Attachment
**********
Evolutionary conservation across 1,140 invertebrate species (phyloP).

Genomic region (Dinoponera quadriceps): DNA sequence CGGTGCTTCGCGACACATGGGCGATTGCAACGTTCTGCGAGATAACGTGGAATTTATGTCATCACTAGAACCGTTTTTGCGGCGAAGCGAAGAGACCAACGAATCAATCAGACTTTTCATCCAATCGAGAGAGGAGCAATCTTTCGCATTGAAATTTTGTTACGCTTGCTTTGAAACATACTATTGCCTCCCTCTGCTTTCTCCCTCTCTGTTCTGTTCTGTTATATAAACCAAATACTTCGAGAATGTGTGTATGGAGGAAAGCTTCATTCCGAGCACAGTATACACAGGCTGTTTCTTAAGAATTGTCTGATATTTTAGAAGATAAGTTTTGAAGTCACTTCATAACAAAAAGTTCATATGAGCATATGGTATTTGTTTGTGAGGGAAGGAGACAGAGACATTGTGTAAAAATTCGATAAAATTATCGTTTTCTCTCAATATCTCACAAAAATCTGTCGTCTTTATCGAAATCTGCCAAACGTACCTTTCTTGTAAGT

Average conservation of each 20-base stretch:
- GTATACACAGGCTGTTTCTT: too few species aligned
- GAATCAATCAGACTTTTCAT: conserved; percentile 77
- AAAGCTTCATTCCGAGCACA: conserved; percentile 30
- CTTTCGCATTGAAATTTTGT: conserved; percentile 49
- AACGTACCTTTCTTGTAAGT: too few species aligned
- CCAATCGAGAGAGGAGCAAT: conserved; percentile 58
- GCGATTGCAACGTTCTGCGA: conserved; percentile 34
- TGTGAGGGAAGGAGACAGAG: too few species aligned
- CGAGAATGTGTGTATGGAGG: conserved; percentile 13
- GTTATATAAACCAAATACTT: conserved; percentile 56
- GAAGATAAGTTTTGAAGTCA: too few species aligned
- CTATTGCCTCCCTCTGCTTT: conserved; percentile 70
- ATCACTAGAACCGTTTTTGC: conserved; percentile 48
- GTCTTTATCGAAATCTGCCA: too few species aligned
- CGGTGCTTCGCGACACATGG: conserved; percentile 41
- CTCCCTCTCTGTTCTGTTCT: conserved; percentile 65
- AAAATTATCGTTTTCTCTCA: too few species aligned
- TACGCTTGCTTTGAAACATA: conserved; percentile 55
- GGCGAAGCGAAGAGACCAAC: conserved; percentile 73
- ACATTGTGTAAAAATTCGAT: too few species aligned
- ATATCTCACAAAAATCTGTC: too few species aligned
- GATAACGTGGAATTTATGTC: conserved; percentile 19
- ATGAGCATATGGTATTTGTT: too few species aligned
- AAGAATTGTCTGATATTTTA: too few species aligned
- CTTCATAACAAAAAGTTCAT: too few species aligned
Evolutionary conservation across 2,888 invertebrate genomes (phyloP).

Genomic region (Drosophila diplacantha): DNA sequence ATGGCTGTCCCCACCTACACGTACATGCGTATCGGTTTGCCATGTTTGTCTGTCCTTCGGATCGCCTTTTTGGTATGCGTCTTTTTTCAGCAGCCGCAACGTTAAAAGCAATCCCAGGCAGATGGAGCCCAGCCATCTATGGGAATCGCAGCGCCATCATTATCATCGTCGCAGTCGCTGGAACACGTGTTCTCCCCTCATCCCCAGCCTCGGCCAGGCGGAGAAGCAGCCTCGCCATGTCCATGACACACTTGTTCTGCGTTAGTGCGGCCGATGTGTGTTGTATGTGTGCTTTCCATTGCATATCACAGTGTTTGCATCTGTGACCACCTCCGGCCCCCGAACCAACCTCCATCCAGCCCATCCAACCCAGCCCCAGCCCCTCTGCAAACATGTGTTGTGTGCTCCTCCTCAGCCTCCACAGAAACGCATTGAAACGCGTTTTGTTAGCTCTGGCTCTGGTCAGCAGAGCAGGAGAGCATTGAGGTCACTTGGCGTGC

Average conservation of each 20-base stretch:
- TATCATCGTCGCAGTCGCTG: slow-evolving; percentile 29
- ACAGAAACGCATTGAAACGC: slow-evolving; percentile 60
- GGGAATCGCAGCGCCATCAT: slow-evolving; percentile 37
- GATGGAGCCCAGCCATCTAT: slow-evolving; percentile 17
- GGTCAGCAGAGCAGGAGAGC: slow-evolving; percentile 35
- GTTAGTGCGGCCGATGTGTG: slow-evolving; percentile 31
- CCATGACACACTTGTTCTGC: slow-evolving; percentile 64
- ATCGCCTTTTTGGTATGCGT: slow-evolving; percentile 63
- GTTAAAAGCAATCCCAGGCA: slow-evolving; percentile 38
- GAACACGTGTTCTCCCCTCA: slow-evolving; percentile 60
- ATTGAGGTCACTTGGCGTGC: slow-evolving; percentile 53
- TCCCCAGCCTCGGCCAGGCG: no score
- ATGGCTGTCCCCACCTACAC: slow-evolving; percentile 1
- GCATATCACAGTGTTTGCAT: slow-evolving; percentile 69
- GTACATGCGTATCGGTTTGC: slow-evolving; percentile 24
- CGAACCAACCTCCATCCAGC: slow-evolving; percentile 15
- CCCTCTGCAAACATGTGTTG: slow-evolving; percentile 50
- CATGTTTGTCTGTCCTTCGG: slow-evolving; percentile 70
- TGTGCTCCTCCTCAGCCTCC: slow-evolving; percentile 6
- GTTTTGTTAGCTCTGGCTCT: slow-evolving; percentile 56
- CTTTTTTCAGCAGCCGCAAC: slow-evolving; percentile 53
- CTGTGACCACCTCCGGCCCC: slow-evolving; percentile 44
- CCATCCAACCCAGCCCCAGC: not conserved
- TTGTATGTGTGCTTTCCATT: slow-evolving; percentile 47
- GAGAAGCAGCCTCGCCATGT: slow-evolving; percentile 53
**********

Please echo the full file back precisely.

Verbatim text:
Evolutionary conservation across 1,140 invertebrate species (phyloP).

Genomic region (Dinoponera quadriceps): DNA sequence CGGTGCTTCGCGACACATGGGCGATTGCAACGTTCTGCGAGATAACGTGGAATTTATGTCATCACTAGAACCGTTTTTGCGGCGAAGCGAAGAGACCAACGAATCAATCAGACTTTTCATCCAATCGAGAGAGGAGCAATCTTTCGCATTGAAATTTTGTTACGCTTGCTTTGAAACATACTATTGCCTCCCTCTGCTTTCTCCCTCTCTGTTCTGTTCTGTTATATAAACCAAATACTTCGAGAATGTGTGTATGGAGGAAAGCTTCATTCCGAGCACAGTATACACAGGCTGTTTCTTAAGAATTGTCTGATATTTTAGAAGATAAGTTTTGAAGTCACTTCATAACAAAAAGTTCATATGAGCATATGGTATTTGTTTGTGAGGGAAGGAGACAGAGACATTGTGTAAAAATTCGATAAAATTATCGTTTTCTCTCAATATCTCACAAAAATCTGTCGTCTTTATCGAAATCTGCCAAACGTACCTTTCTTGTAAGT

Average conservation of each 20-base stretch:
- GTATACACAGGCTGTTTCTT: too few species aligned
- GAATCAATCAGACTTTTCAT: conserved; percentile 77
- AAAGCTTCATTCCGAGCACA: conserved; percentile 30
- CTTTCGCATTGAAATTTTGT: conserved; percentile 49
- AACGTACCTTTCTTGTAAGT: too few species aligned
- CCAATCGAGAGAGGAGCAAT: conserved; percentile 58
- GCGATTGCAACGTTCTGCGA: conserved; percentile 34
- TGTGAGGGAAGGAGACAGAG: too few species aligned
- CGAGAATGTGTGTATGGAGG: conserved; percentile 13
- GTTATATAAACCAAATACTT: conserved; percentile 56
- GAAGATAAGTTTTGAAGTCA: too few species aligned
- CTATTGCCTCCCTCTGCTTT: conserved; percentile 70
- ATCACTAGAACCGTTTTTGC: conserved; percentile 48
- GTCTTTATCGAAATCTGCCA: too few species aligned
- CGGTGCTTCGCGACACATGG: conserved; percentile 41
- CTCCCTCTCTGTTCTGTTCT: conserved; percentile 65
- AAAATTATCGTTTTCTCTCA: too few species aligned
- TACGCTTGCTTTGAAACATA: conserved; percentile 55
- GGCGAAGCGAAGAGACCAAC: conserved; percentile 73
- ACATTGTGTAAAAATTCGAT: too few species aligned
- ATATCTCACAAAAATCTGTC: too few species aligned
- GATAACGTGGAATTTATGTC: conserved; percentile 19
- ATGAGCATATGGTATTTGTT: too few species aligned
- AAGAATTGTCTGATATTTTA: too few species aligned
- CTTCATAACAAAAAGTTCAT: too few species aligned
Evolutionary conservation across 2,888 invertebrate genomes (phyloP).

Genomic region (Drosophila diplacantha): DNA sequence ATGGCTGTCCCCACCTACACGTACATGCGTATCGGTTTGCCATGTTTGTCTGTCCTTCGGATCGCCTTTTTGGTATGCGTCTTTTTTCAGCAGCCGCAACGTTAAAAGCAATCCCAGGCAGATGGAGCCCAGCCATCTATGGGAATCGCAGCGCCATCATTATCATCGTCGCAGTCGCTGGAACACGTGTTCTCCCCTCATCCCCAGCCTCGGCCAGGCGGAGAAGCAGCCTCGCCATGTCCATGACACACTTGTTCTGCGTTAGTGCGGCCGATGTGTGTTGTATGTGTGCTTTCCATTGCATATCACAGTGTTTGCATCTGTGACCACCTCCGGCCCCCGAACCAACCTCCATCCAGCCCATCCAACCCAGCCCCAGCCCCTCTGCAAACATGTGTTGTGTGCTCCTCCTCAGCCTCCACAGAAACGCATTGAAACGCGTTTTGTTAGCTCTGGCTCTGGTCAGCAGAGCAGGAGAGCATTGAGGTCACTTGGCGTGC

Average conservation of each 20-base stretch:
- TATCATCGTCGCAGTCGCTG: slow-evolving; percentile 29
- ACAGAAACGCATTGAAACGC: slow-evolving; percentile 60
- GGGAATCGCAGCGCCATCAT: slow-evolving; percentile 37
- GATGGAGCCCAGCCATCTAT: slow-evolving; percentile 17
- GGTCAGCAGAGCAGGAGAGC: slow-evolving; percentile 35
- GTTAGTGCGGCCGATGTGTG: slow-evolving; percentile 31
- CCATGACACACTTGTTCTGC: slow-evolving; percentile 64
- ATCGCCTTTTTGGTATGCGT: slow-evolving; percentile 63
- GTTAAAAGCAATCCCAGGCA: slow-evolving; percentile 38
- GAACACGTGTTCTCCCCTCA: slow-evolving; percentile 60
- ATTGAGGTCACTTGGCGTGC: slow-evolving; percentile 53
- TCCCCAGCCTCGGCCAGGCG: no score
- ATGGCTGTCCCCACCTACAC: slow-evolving; percentile 1
- GCATATCACAGTGTTTGCAT: slow-evolving; percentile 69
- GTACATGCGTATCGGTTTGC: slow-evolving; percentile 24
- CGAACCAACCTCCATCCAGC: slow-evolving; percentile 15
- CCCTCTGCAAACATGTGTTG: slow-evolving; percentile 50
- CATGTTTGTCTGTCCTTCGG: slow-evolving; percentile 70
- TGTGCTCCTCCTCAGCCTCC: slow-evolving; percentile 6
- GTTTTGTTAGCTCTGGCTCT: slow-evolving; percentile 56
- CTTTTTTCAGCAGCCGCAAC: slow-evolving; percentile 53
- CTGTGACCACCTCCGGCCCC: slow-evolving; percentile 44
- CCATCCAACCCAGCCCCAGC: not conserved
- TTGTATGTGTGCTTTCCATT: slow-evolving; percentile 47
- GAGAAGCAGCCTCGCCATGT: slow-evolving; percentile 53